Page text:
Strong words, I know, and there are definitely some qualifying statements. I am not throwing out Eclipse just yet because it can still do some things that Netbeans doesn’t. But first, let me say that I’m excited by Netbeans 6.1, which is currently in Beta. I’m excited because I see in it a product that will challenge Microsoft’s Visual Studio, especially for new users and those doing development without a computer science background.
Netbeans has a simple but powerful GUI designer. Create your application window, drag buttons onto it and then double click them to add code and events. If you’ve used the GUI builder in VBA applications, it looks and works a lot like that. And it is extremely easy to learn while at the same time providing powerful layout helpers.
Netbeans is also tightly integrated with a web application server which enables you to quickly write and debug web applications. Create your JSPs and servlets, hit run and voila!
The Netbeans website and documentation is readable by people who don’t yet know Java. I can’t tell you how important this is. The biggest barrier to Java adoption is all the acronyms. The tutorials are easy to follow and don’t assume you’re a CS expert. This is glorious! In 20m you can build a graphical calculator program and in 45m you’ll be building CRUD style graphical database applications.
And the best part is, unlike with Visual Studio, your applications will run on Windows, Mac OS, Solaris and Linux.
One more esoteric feature I like is that there is already a plugin for a distributed version control system. It’s mercurial, which is not the dvcs I use (I use bazaar) but that a plugin already exists implies it will be easy to integrate other dvcs systems. It also integrates SVN and CVS support.
So besides the above, why do I think Netbeans beats Eclipse?
- Netbeans is an IDE first, and a platform second. Through and through, Netbeans is a tool for writing code. Contrast this with eclipse, which, quoting from their homepage, is an “open development platform comprised of extensible frameworks”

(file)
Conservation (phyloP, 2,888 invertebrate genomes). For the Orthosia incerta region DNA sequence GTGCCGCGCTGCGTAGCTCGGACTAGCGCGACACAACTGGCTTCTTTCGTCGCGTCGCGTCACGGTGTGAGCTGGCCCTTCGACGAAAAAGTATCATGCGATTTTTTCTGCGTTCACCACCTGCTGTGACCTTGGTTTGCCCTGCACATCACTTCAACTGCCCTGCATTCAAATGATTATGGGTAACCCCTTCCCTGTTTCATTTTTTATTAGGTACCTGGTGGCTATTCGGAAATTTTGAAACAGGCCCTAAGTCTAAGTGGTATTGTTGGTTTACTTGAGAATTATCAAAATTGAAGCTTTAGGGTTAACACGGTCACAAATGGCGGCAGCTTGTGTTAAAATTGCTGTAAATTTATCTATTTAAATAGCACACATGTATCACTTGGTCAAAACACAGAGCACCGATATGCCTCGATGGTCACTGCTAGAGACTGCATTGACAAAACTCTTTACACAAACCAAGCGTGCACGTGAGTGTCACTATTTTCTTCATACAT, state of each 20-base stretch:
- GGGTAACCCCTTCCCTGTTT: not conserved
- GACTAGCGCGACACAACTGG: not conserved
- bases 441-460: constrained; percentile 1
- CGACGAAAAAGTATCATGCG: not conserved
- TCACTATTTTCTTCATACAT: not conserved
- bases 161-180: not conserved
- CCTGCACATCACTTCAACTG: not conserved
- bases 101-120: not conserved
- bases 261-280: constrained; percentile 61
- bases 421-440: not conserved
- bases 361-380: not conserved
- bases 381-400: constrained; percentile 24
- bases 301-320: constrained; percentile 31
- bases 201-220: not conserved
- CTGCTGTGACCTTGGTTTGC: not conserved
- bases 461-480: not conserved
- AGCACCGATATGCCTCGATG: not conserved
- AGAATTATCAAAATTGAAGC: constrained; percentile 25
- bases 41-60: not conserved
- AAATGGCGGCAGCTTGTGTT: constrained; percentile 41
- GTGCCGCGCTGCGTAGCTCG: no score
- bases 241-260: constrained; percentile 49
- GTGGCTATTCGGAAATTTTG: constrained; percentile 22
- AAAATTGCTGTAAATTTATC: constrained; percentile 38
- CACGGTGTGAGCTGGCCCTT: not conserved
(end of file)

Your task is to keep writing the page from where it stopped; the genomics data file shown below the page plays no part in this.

- Netbeans is moving quickly. New features are being added and they’re being added in a way that makes them useful and mature. I’m not sure why eclipse lacks SVN and DVCS support, I’m not sure why there’s no GUI builder and I have no clue why you need a plugin to debug web applications.
- The features – SVN, application server, built in database access, web services support
With every line of code I write I start to like it more.
So where does Eclipse beat Netbeans?
- More programming languages supported. PHP is a biggie. There are at least 10x more PHP developers than Ruby on Rails developers, yet Rails is tightly integrated and PHP is derelict. For the record, I’d enjoy Python/Django support too.
- For RCP type applications Eclipse is better because it looks like a native program… on Windows it looks like Windows, on Linux/GTK it looks like GTK. That is nice. But if I were building an RCP application I’d still use Mozilla/XUL rather than eclipse, simply because it uses web technologies like XML, CSS and JS.
So where do they both need to improve?
- I’d like a GUI web page builder. Similar to the GUI form builder.
- I want to debug PHP web applications. And I’d like it to work out of the box on both Windows and Linux.
- I need easy testing of web applications in multiple browsers. Since Gecko (firefox) and Webkit (Safari) rendering engines are both free and open source, why can’t these be embedded into the IDE?
Things I’m looking forward to trying:
- I see there is a PHP project for netbeans but it doesn’t install on 6.1 beta and it looks like there are many steps to getting it working. I’ll keep my eye on it.
- I’ve been reading books and playing with Rails in my very limited free time so I look forward to giving it a shot in Netbeans. I wonder if it has the same quality of debugging as servlets.
- There is a RESTful Web Services plugin.